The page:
We are in the dim and drear dying days of February, which, like Lord Byron, is "nasty, brutish and short". The sun is finally shaking off some of it's torpor and at least now trying to make an occasional appearance. Molly and I must amuse ourselves as best we can - in her case, her need to launder me remains firmly entrenched.
This week we rediscovered the rather delightful sunning spot in the front paddock that is protected by a large wall of cedar. It has been inaccessible for months owing to drifts of snow and sheets of ice. Last week's thaw demolished most of that. Equally delightful is the collection of nicely dried wood rails that make up the paddock fence. We settled in for the afternoon, Molly gnawing on the top rail, self on the bottom. It's astonishing (and most satisfying) just how much wood can be shredded in a short time.
Of course we were noticed by the resident commander of this police state in which we are forced to dwell. She bustled over, tsk tsking all the while. Having examined the damage - I mean our handiwork - she bustled off to the barn. "Good", said Molly, "old bats gone". And she continued using her alarmingly strong and rodent-like Haflinger dentition on the rail thinning project. I wasn't convinced and sure enough, back came Herself, carrying a large black container with some sort of spraying device. The contents were labelled "McNasty". I didn't like the sound of it at all.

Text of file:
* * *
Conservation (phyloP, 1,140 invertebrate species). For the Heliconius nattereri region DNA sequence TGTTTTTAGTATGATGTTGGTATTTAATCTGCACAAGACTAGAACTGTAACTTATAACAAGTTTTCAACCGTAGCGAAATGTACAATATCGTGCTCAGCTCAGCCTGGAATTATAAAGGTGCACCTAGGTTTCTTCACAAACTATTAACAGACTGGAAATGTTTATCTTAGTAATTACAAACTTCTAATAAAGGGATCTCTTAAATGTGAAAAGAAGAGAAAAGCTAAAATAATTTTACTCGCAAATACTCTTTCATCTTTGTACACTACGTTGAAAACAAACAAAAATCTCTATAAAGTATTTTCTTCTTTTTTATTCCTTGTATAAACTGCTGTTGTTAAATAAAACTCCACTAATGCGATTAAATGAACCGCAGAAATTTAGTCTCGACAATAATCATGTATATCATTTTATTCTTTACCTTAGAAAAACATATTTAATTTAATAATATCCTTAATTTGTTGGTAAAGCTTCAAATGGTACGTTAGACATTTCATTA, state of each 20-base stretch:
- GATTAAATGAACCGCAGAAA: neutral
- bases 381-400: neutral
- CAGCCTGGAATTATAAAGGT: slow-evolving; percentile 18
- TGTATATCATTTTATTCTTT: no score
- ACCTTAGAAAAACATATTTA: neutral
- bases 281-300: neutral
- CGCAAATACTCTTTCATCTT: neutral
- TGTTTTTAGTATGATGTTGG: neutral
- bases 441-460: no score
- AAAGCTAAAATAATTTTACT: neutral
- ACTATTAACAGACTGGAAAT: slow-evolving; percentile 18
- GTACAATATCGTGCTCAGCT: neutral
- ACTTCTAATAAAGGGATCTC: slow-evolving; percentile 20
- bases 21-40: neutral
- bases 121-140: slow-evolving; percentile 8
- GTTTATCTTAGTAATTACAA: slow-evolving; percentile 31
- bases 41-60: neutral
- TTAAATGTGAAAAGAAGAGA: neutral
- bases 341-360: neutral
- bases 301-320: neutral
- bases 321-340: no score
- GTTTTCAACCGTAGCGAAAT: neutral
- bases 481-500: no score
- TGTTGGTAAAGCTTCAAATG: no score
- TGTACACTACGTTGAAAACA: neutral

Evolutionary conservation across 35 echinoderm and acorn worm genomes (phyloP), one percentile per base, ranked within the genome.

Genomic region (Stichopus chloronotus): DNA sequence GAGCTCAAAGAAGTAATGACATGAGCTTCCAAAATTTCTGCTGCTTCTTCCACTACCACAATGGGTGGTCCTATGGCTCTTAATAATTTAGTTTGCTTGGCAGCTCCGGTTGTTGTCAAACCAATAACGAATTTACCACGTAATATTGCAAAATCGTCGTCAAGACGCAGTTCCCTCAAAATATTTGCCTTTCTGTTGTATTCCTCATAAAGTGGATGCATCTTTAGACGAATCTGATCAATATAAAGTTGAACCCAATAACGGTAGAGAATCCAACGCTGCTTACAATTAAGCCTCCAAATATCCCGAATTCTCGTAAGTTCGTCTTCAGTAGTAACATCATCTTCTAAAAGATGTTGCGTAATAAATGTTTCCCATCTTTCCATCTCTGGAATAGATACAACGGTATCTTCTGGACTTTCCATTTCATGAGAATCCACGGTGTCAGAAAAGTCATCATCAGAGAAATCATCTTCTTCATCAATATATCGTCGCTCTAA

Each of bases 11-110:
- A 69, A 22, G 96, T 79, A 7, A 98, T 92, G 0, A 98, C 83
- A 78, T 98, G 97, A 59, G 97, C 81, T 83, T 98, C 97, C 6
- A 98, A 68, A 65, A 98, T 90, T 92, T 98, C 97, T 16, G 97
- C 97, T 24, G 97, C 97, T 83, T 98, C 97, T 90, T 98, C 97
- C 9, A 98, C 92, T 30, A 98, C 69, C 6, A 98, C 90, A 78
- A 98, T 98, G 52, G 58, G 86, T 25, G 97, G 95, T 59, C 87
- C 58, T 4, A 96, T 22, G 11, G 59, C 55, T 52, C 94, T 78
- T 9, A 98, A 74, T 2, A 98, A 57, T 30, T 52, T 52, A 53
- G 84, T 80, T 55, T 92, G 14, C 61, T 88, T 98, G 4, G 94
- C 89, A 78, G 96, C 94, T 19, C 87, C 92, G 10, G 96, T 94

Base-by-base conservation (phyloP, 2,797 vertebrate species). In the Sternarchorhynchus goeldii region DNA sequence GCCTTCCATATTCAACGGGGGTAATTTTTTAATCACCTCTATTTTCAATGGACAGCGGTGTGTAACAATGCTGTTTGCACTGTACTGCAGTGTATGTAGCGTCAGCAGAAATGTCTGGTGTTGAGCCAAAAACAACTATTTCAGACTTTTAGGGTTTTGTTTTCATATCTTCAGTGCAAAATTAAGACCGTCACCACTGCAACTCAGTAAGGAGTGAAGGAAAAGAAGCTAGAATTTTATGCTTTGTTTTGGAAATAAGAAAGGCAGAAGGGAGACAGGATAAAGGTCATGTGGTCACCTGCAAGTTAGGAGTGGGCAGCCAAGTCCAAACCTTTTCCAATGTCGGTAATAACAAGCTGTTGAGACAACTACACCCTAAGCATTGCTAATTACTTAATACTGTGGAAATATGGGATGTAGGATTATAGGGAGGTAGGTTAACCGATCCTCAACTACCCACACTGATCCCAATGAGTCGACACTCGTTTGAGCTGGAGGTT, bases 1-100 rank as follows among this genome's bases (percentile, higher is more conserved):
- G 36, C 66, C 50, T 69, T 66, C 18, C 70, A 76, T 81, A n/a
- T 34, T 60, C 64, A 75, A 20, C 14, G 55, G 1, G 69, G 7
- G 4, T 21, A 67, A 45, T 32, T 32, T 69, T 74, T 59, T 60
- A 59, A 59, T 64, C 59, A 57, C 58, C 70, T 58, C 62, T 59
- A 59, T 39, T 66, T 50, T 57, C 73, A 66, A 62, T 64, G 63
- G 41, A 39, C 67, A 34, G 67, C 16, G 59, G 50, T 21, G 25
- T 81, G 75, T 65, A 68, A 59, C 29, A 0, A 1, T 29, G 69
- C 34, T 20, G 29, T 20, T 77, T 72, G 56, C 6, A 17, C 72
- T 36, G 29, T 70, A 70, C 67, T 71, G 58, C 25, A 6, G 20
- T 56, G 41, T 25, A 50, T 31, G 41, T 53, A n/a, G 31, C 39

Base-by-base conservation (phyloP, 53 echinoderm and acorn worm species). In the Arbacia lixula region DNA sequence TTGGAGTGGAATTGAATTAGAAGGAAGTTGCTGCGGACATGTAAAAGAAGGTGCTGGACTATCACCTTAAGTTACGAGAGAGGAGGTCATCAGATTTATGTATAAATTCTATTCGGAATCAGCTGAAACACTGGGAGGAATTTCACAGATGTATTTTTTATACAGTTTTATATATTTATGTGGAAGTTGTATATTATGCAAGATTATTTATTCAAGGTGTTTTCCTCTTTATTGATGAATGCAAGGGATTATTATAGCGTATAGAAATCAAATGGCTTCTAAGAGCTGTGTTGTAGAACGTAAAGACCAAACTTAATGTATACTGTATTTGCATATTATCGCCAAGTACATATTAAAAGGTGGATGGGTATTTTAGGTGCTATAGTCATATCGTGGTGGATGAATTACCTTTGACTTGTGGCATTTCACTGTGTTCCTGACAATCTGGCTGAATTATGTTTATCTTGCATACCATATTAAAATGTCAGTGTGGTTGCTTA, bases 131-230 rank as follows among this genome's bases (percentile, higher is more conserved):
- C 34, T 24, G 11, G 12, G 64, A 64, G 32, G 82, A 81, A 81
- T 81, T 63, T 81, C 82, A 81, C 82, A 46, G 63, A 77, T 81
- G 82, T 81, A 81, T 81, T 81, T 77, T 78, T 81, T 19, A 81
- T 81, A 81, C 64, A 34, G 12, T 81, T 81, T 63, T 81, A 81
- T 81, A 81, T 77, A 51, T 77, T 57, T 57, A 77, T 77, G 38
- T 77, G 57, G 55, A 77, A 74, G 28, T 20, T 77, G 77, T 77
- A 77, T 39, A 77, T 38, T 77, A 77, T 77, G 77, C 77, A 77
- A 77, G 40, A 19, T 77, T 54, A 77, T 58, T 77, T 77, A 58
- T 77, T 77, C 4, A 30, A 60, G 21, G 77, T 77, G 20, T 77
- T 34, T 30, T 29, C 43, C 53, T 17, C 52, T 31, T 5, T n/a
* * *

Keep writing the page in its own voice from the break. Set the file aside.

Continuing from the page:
She went to work coating the rails with the spray: I sidled over to observe more closely. One whiff of the noxious fumes, let alone the liquid itself, sent me reeling sideways. Herself suddenly spun around and said "Sssssss, sssssss, shhhhhh, shaaaaa", very loudly in my face. I stared at her in utter disbelief. Her face was turning a rich shade of magenta. "SHEAFFER GET OFF MY FOOT", she bellowed. I glanced down. What I had taken to be a lump of ice under my left front hoof was in fact her right foot. A perfectly innocent and honest mistake, in my view. I stepped aside politely but she took the low road, as usual, and was rather short-tempered and peevish for the next while. She limped off to the house, mumbling questionable remarks about those of us with, and I quote, "feet like tiny tent pegs".
So, although our woodworking was cut short, the day was not without it's amusement - and a quite satisfactory and speedy karmic intervention. One takes one's satisfaction where one can find it.